There are two vents on the roof; one above the problem toilet and another close to where the furnace would be. When I put a hosepipe down that second vent it came back up with fibers of insulation attached, which can’t be a good sign. The problem is I don’t know what that vent is for or if it is even really in use. There is an odd little built in furnace that obviously hasn’t been used for many years and I though the vent might be for that. I need to do a bit more research this weekend.
  12. Raybies

    Raybies New Member

    Messages:
    9
    It turns out the sewer gas is almost certainly coming from the bathtub only. So it is a venting problem but the gas doesn't come through any other tub, sink or toilet in the house. I'm thinking it must be a problem with the installation of this bathtub. If we leave water in the tub overnight with the drain closed, the water drains out by morning. Could be a fault in the water trap.
  13. Mikey

    Mikey Aspiring Old Fart, EE, computer & networking geek

    Messages:
    2,714
    Location:
    Central Florida
    The tub draining out overnight only indicates a problem with the stopper seal. A leaky stopper will allow the water out of the tub, then into the waste through a properly functioning trap. If the trap should siphon dry, that will allow sewer gas to get out through the tub, either via the drain or the overflow. You could fix it temporarily by duct-taping over both the drain and the overflow, but that limits the usefulness of the tub. Get a big old rubber stopper for the drain, and leave the duct tape on the overflow (obvious caution here...) for a working fix.

    Still doesn't explain the cold -weather thing. Time to scope out the whole DWV system's precise configuration and go from there.
  14. prashster

    prashster New Member

    Messages:
    941
    We had a problem with the overflow in our sink. The hole to the drain was plugged which caused bacteria or other 'nasties' to grow in there. But it was a sulfury smell - distinct from the smell of sewer gasses. Have you checked the tub overflow for clogging?

    I have no clue why the problem activates with cold weather, though, so I'm just grabbing at straws for you.

    Also, when you do get the sewer smell, have you tried pouring 2 cups of water down the tub drain? Does that stop the smell? If yes, then you know yr trap isbeing siphoned. If not, then it's something else.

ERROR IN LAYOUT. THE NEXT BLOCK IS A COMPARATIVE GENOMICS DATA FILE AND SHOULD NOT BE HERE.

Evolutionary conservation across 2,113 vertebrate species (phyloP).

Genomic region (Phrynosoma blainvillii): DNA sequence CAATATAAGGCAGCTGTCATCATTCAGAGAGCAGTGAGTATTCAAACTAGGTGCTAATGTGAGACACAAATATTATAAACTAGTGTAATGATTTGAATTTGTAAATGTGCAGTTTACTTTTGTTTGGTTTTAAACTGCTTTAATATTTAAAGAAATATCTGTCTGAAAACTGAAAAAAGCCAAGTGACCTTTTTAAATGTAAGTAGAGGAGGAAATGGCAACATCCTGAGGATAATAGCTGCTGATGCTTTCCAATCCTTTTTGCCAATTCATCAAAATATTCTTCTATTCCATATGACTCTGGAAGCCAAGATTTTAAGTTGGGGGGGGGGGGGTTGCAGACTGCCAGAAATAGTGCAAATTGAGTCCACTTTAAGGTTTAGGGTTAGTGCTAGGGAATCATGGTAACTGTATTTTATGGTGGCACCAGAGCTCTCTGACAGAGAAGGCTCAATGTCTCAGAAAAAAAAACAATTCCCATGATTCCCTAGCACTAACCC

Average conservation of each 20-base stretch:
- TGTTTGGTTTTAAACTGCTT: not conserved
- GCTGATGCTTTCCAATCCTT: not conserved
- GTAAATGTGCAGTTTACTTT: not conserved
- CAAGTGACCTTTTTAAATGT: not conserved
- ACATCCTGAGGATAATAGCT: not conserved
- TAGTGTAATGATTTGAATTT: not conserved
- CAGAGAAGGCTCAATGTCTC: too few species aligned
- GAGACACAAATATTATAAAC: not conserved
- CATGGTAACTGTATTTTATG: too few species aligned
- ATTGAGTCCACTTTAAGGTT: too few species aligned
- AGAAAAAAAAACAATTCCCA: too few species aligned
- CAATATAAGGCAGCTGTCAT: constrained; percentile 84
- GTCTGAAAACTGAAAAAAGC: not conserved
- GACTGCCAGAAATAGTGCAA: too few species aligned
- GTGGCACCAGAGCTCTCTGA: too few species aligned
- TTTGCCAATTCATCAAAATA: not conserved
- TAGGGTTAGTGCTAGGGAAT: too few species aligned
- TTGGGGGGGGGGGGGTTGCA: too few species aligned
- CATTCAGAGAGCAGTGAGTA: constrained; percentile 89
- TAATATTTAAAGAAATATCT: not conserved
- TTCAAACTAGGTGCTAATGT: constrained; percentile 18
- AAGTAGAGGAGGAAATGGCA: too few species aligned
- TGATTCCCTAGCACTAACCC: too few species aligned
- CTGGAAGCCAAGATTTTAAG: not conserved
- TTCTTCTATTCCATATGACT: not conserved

15. prashster

    prashster New Member

    Messages:
    941
    I sense a couple misunderstandings here.
    1) The trap doesn't prevent water from draining. The stopper does. A faulty stopper won't cause the odor you're speaking of.
    2) The fact that the smell comes and goes hints that it's a problem in the draining/venting - NOT the tub installation.
    3) The fact that none of the other fixtures experience the problem does not contradict yr theory that it's a venting prob. Each fixture is individually trapped, and a faulty vent could affect each fixture differently depending on size and distance from any obstruction.
  16. Raybies

    Raybies New Member

    Messages:
    9
    Thanks for the input guys.

    When I realized the gas was coming from the tub I began keeping the drain covered except when we take a bath. This has stopped the gas completely although it is obviously a temp solution. There is no overflow on this tub but gas does escape through the stopper lever, so I had to tape a plastic bag around the lever. This works and still allows me to operate the lever. We are very happy just to be able to stop the smell but eventually we will have to figure out what is wrong with the venting.

    I will try putting water down the drain to see what happens. Possibly the trap is not holding water but I suspect the gas is under pressure and pushing through the trap. The gurgling in our kitchen sink when the washing machine is running makes me think there’s a vent blockage somewhere.

    In the meantime, thanks to everyone for helping me reach the point where my kids no longer have to inhale sewer gas!
  17. prashster

    prashster New Member

    Messages:
    941
    Gas wouldn't come thru the water.

    Another theory: Could yr trap be coated with some bacterial nasties that are volatilizing in the presence of water? Blow or suck out the trap and let some bleach sit in there for a little while. Then flush it...
  18. Mikey

    Mikey Aspiring Old Fart, EE, computer & networking geek

    Messages:
    2,714
    Location:
    Central Florida
    If the bath's vent were blocked (or nonexistent), I think I could imagine many scenarios in which sewer gas could be forced back through the bath's trap, whether the trap were dry or not. You could leave the stopper lever taped up and tape a very flexible, partially-inflated plastic bag (like a bread bag or the bag your newspaper comes in) over the drain, operate a few fixtures (flush toilets, run washing machine, etc.) and see if the bag inflates (gas is being forced back through the trap) or deflates (trap is being siphoned). This would make a great science project for a highschooler.

    The cold weather thing is still a mystery, though.
    Last edited: Oct 20, 2006
  19. jadnashua

    jadnashua Retired Defense Industry Engineer xxx

    Messages:
    22,006
    Location:
    New England
    If you feel underneath the trim of the lever assembly, you'll probably notice that it has an opening...this is your inlet to the tub overflow. It is probably gunked up with hair and trapped crud. A cleanout should help.
  20. Raybies

    Raybies New Member

    Messages:
    9
    These are all great suggestions. I will bleach the trap and give everything a good clean out and also try the bread bag idea – sounds like fun! The smell we get is definitely sewer gas and it is usually only noticeable after we used one of the toilets and even then only if the outside temperature is below the mid 40s. Although, I do seem to remember the smell being pretty continuous throughout the day last winter when it was very cold. I heard someone say that vents can get blocked when water in them freezes.

    This house originally had a septic tank and was later tied into the town sewer. But judging by the quality of other home “improvements†here, I’m wondering if the job was done properly.